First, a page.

I was wondering what could be a better way to prevent tag wikis with useless suggestions. The reason is that much of such edits are usually approved.

I'm often led to wonder if there exists a secret mechanism that awards robos to approve every edit that comes in their way. Even if there isn't one, it appears that there is little or no reason for the reviewers to pause for a moment before hitting either "Approve" or "Reject". The common choice seems to be "Approve", though.

Rep based review system, i.e. increasing the rep required for reviewing tag wiki edits, isn't likely to help either. Robos come in all shapes, sizes, reputation and color. Is there a mechanism by which it might be easier to let such reviewers have a good break?

There is no plagiarism in the examples above, but the edits don't seem to be in line with the tag wiki guidelines.

Alternatively, can we devise a mechanism to make the reviewers more familiar with the tag wiki guidelines?

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I find the grammar editing examples you've picked to be harmless enough, why should those not have been approved? –  Martijn Pieters Jul 2 at 13:14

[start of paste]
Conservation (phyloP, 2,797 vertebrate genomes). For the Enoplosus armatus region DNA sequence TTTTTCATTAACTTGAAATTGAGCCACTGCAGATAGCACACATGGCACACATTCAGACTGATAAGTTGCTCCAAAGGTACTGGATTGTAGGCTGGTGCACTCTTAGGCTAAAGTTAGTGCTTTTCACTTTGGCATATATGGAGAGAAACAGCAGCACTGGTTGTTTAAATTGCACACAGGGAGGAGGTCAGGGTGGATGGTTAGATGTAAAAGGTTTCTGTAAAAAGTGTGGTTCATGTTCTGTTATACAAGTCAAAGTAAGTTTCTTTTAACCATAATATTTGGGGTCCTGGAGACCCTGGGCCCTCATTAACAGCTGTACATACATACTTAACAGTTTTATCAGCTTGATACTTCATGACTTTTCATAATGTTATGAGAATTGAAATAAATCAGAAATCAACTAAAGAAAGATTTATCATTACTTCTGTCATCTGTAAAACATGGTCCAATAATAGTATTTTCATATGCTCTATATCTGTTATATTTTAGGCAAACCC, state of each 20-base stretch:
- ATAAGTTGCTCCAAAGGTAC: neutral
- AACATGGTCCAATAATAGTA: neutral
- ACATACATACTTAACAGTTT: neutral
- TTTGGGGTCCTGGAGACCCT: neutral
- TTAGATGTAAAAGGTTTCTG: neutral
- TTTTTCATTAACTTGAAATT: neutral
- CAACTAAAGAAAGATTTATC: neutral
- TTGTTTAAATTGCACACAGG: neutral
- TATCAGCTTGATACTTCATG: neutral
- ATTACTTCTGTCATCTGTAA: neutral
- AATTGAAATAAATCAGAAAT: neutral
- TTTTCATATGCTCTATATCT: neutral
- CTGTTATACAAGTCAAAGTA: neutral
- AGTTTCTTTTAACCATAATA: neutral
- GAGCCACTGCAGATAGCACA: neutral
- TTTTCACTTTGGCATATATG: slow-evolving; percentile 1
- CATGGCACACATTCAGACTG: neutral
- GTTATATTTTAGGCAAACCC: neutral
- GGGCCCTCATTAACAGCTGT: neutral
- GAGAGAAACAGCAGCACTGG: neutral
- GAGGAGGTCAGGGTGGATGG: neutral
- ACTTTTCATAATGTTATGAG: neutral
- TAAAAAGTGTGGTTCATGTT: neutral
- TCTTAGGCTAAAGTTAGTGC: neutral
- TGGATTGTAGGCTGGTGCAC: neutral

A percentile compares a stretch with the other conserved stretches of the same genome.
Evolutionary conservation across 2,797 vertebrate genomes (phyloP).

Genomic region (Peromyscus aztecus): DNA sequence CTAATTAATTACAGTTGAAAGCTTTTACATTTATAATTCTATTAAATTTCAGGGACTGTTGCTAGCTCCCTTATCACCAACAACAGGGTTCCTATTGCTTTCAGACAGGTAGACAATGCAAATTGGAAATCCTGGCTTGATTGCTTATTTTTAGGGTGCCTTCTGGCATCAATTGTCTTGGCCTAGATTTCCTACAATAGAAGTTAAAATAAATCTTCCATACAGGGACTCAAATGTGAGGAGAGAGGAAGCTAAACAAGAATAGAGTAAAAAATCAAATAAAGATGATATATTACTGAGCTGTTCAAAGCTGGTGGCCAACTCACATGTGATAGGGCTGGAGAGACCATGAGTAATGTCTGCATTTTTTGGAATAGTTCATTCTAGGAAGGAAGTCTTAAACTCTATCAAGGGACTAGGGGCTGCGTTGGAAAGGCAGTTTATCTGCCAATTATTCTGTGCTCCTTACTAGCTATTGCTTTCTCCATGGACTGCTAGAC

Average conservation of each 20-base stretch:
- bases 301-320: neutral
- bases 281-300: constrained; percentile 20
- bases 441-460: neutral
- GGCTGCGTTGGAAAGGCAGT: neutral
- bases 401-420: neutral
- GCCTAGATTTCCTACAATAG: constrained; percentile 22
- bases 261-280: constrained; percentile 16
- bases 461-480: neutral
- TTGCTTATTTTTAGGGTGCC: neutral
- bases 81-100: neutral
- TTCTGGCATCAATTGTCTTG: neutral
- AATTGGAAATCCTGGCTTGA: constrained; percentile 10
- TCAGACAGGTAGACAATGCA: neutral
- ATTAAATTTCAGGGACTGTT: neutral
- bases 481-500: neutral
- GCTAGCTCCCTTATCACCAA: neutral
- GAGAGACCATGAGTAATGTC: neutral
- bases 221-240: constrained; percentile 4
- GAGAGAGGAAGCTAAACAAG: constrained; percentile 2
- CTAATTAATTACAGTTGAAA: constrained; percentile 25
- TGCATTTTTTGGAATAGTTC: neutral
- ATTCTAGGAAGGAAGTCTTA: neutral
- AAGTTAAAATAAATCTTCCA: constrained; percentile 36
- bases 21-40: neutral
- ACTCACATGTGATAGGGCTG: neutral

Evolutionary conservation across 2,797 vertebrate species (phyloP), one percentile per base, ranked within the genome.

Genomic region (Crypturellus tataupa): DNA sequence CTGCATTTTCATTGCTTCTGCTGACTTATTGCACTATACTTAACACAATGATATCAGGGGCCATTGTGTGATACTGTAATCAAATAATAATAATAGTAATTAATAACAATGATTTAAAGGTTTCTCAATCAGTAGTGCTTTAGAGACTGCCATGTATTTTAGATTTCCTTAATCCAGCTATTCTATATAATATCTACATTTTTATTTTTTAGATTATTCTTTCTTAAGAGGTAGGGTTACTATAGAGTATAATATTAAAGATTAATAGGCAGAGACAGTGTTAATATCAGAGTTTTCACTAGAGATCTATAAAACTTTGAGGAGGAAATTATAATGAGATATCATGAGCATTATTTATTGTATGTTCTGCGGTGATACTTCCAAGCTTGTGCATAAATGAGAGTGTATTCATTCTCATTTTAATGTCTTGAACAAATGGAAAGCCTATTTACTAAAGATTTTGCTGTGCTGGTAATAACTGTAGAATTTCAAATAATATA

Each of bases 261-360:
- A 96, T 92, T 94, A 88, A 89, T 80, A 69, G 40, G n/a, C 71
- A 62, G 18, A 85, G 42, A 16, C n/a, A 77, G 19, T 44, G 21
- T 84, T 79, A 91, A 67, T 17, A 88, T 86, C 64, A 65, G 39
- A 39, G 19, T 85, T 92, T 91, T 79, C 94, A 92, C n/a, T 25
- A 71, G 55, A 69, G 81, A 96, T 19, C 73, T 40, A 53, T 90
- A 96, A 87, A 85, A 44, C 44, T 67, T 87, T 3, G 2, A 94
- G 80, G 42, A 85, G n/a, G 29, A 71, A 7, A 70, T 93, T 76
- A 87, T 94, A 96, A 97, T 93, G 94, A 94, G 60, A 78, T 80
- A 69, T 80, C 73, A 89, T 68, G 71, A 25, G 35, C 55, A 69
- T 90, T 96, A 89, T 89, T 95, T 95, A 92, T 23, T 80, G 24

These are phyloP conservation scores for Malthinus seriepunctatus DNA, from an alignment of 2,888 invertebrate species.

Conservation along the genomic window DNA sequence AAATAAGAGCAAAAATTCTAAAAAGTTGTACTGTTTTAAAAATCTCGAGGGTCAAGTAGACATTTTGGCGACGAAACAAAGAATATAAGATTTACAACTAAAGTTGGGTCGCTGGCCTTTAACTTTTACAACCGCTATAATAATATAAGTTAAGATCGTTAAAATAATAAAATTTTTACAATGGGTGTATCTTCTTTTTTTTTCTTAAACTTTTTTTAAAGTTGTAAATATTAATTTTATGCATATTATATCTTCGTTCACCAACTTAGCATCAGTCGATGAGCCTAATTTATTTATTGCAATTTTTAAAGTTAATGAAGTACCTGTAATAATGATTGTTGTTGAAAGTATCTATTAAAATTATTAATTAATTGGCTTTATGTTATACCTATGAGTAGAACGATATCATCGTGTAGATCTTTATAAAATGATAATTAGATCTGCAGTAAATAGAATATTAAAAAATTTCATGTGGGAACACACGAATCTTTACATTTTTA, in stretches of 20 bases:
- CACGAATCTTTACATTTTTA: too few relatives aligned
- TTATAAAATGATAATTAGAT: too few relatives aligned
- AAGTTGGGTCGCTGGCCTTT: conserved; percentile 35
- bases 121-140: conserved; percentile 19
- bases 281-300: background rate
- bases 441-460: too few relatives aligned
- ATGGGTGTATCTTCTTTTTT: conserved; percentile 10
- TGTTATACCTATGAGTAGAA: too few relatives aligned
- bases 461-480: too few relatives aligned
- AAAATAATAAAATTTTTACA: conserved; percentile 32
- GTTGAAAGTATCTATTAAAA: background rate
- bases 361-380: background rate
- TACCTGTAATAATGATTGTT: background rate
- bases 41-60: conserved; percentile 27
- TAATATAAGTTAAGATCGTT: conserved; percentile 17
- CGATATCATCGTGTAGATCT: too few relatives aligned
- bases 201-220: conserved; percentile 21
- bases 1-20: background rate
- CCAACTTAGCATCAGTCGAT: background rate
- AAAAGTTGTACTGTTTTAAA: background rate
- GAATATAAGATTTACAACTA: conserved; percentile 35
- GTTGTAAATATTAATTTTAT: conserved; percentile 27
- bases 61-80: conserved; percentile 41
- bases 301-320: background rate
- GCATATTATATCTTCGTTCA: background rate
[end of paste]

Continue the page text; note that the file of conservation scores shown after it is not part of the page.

I will find a few bad tag edits for you, your examples are not good. –  Infinite Happiness Jul 2 at 13:49
    
Checke this and this –  Infinite Happiness Jul 2 at 13:57

1 Answer 1

Yes, you can draw moderator attention to reviewers, so the moderators can give such robo-reviewers a break with a manual review ban. Reserve this for blatant robo-reviewers (where you've found that they have approved multiple bad suggested edits).

For tag wiki edits, that is a little harder. You'll have to find a post by the user and flag that instead. Use other, explain with a link to the review and any others you find suspicious.

However, many the examples you have picked are not obviously wrong. I don't quite see why those reviewers should be singled out in those cases.

Only one could qualify for Too Minor, adding in the header 'screenshot' is not all that helpful there.

The pascalscript wiki excerpt edit appears to plagiarising the project homepage, but with just one slightly altered sentence that's minor enough. The excerpt is within guidelines; it explains better than the previous version as to what the tag is about. The excerpts in the Tag Wiki guidelines blog post certainly use similar language (description of the concept, not how to use the tag).

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